Paper vs Whiteboard



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    Dean Schimmenti

    I would consider myself an OLD tester, compared to most, due to my age.  LIFE got in the way and took priority over my licensing. I am now 45!  Yes, that is a long time to wait. I only have two exams left, which to me will be the most difficult because they will require more math solving and critical thinking.  I am not big on using technology. While drafting has become easier, I still do most of my designing and number crunching on trash paper and notepads. I can say FOR A FACT, that trying to use a whiteboard on a screen WILL GREATLY INCREASE MY STRESS LEVEL AND CONCENTRATION during the exam.

    NCARB should at least continue offering paper and pencil to those who want to use them.  Just like the MULTIPLE times they have changed the testing from 1.0 - 2.0 - 3.0 - to whatever we are on now. They offered a 6-month to a Year overlap for those in the current platform to either finish or transfer to the new one. IT SHOULD BE THE SAME FOR THIS MAJOR CHANGE TOO!!!

    Yes, times have changed, but designing still takes creativity and thought. These are best done with a pencil in hand, doodling on a piece of paper.


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    Richard Balkins

    I'm 39 and getting on the older side of the age group taking the exam but I agree. Although I worked with sketch/drawing tools of similar nature, features, and quality that we'll likely see with the "digital whiteboard" back in the Commodore and Amiga computer era. For *bleep* sake, I would never have thought I would use such an 'interface' to sketch notes and do math on with a mouse (which is just about as ridiculous as using an Atari style one-button Joystick and the eight F-keys.) on an exam like the ARE. 

    If we are going to be guinea pigs.... oops... I mean.... "beta-testers", how about pay us...... at the very least the cost of the exam and pause the rolling clock or something for those running up on that time frame.  

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    Sean Dorsy

    >If we are going to be guinea pigs.... oops... I mean.... "beta-testers", how about pay us...... at the very least the cost of the exam and pause the rolling clock or something for those running up on that time frame.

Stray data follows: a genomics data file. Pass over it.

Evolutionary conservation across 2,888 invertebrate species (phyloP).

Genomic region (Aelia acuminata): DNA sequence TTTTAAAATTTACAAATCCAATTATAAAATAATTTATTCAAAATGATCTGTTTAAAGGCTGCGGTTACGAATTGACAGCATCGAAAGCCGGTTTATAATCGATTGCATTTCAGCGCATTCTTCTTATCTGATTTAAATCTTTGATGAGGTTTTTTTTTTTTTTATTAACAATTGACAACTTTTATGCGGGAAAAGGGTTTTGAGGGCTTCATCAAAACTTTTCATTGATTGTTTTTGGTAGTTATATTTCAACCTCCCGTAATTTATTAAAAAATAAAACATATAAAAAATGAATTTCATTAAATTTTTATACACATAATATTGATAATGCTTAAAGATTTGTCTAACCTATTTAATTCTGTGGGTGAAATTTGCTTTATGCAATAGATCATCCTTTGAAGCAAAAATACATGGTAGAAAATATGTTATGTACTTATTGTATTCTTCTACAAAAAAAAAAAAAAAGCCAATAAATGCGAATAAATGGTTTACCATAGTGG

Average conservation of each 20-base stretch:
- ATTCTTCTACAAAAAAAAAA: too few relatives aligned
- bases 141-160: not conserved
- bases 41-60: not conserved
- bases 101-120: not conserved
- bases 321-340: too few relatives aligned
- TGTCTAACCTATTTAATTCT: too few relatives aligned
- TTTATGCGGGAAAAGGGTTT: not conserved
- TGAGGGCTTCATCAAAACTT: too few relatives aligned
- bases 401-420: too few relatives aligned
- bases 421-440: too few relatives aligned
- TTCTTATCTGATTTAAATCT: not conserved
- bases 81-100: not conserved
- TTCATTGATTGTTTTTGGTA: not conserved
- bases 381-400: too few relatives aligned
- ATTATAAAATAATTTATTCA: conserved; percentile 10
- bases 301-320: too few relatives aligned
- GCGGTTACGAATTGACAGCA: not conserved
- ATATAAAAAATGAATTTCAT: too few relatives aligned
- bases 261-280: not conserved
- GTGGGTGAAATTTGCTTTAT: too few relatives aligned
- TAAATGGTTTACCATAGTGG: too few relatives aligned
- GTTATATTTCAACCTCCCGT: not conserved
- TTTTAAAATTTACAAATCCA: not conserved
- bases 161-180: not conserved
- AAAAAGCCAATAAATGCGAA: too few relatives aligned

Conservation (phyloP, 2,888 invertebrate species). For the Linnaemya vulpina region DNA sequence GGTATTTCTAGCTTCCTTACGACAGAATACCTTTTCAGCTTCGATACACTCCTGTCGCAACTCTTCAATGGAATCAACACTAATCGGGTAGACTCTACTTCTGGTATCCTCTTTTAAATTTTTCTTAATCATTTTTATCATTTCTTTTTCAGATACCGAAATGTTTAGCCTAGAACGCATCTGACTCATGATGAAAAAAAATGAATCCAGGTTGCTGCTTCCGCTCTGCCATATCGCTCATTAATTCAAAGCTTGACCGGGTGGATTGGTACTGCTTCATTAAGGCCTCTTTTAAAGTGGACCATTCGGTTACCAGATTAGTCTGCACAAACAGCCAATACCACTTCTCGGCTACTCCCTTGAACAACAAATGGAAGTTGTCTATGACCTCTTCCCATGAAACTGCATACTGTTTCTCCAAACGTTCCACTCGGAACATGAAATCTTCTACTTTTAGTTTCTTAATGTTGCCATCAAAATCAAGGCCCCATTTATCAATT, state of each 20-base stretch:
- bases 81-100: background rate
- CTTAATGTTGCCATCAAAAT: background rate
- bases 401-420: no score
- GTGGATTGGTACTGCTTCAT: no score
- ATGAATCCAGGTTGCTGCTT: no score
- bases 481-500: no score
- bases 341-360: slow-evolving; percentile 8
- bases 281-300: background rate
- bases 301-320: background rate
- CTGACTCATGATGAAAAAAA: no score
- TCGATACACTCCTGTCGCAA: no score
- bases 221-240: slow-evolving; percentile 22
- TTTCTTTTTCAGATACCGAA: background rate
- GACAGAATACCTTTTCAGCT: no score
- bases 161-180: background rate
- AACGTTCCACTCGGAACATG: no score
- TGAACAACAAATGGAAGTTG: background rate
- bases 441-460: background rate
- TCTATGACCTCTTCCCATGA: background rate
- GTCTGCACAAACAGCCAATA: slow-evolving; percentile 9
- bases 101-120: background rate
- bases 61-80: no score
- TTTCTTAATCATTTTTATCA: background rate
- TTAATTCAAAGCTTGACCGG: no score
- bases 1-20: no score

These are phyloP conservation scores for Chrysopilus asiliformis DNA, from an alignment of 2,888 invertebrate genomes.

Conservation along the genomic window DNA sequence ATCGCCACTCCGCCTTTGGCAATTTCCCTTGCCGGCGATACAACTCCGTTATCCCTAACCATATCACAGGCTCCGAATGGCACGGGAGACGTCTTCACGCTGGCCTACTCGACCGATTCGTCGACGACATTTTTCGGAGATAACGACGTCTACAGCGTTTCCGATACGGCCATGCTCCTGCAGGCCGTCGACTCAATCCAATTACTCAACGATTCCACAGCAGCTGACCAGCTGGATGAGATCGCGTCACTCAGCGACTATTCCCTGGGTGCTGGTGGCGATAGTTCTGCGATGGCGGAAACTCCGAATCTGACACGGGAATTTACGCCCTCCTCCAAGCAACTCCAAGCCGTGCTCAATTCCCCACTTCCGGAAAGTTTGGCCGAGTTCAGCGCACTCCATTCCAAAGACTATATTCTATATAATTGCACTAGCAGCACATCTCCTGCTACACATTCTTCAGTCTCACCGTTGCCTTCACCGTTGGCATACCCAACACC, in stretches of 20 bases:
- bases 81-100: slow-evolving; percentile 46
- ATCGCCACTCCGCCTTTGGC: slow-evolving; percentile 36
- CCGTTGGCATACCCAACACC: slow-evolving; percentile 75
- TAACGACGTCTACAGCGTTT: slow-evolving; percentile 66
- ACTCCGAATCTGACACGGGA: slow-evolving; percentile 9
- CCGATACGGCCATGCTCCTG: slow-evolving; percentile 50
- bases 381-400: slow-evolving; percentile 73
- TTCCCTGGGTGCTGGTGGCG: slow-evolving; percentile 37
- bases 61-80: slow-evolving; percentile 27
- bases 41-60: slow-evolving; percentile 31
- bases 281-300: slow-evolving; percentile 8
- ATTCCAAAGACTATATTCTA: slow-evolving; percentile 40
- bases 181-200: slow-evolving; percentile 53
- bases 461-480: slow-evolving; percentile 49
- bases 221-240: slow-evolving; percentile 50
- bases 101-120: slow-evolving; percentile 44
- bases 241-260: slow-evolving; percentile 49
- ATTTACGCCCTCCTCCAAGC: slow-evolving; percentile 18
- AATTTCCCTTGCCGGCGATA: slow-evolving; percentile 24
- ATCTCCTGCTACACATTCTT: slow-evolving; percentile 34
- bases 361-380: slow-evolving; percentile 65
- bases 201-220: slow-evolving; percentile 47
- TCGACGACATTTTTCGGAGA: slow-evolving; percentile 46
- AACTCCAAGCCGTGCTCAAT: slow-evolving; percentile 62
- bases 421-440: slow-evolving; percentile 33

Also, allow more than 3 exams in a 12 month period. Additionally, the exams should remain free until a wavering majority of software issues and glitches are gone. 

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    Ramiro Diaz (Edited )

    IMHO the whiteboard tool is ridiculous. Are test takers expected to be able to "write" by drawing with one finger on a who knows what kind of track pad? (not even, since its done with the mouse further complicating the mechanics of the UX/UI) Has NCARB calculated how much time does "writing" on a digital whiteboard screen requires versus pen and paper or pencil and paper? If so, what was the result and how did it affect design of test? If not, then why not? How does the exam account for: 1. The additional time test taker would have to sit to take the test just because of having to write on the whiteboard, 2. The stress of not being able to write as fast as you would be able to by hand, 3. The stress of knowing that they have to use a whiteboard and not pencil and paper, 4. The probable fact that some people will just try not to use the whiteboard because it is just not efficient (I would have tested this and see how much can actually be done on the whiteboard), 5. Some people with and without ADHD are used to writing as a method of aiding with processing. Many times having to re express ideas and text into diagrams to better visualize and then analyze. Now also feeling stressed because of the additional work THEY have to do to get what they might get but deserve. 6. The additional time handling/navigating through the whiteboard, 7. I also think not being able to see what you are writing real time as in regular handwriting also affects processing speed and focus in people. Have these factors not been taken into account or if they have what was the result and weight regarding the design of the test? I am aware of the possibility of special accommodations but how many will be aware of that, go through the process and then also agree to have to process the feelings that might arise from possibly getting special accomodations for something that seems logically normal (handwriting/hand sketching drawing). A clear more fair option is to offer a touch screen with a stylus so you can at least approximate the mechanics of handwriting and hand sketching. Why wasn't this offered? Does the whiteboard feature of the test even comply with test design regulations (if there are any and I assume there are some) and general accessibility principles? Universal design is defined by the Center
    for Universal Design (CUD) at North Carolina State University as “the design of products and environments to be usable by all people, to the greatest extent possible, without the need for adaptation or
    specialized design”. I would revise against the latest standards of accessibility. 

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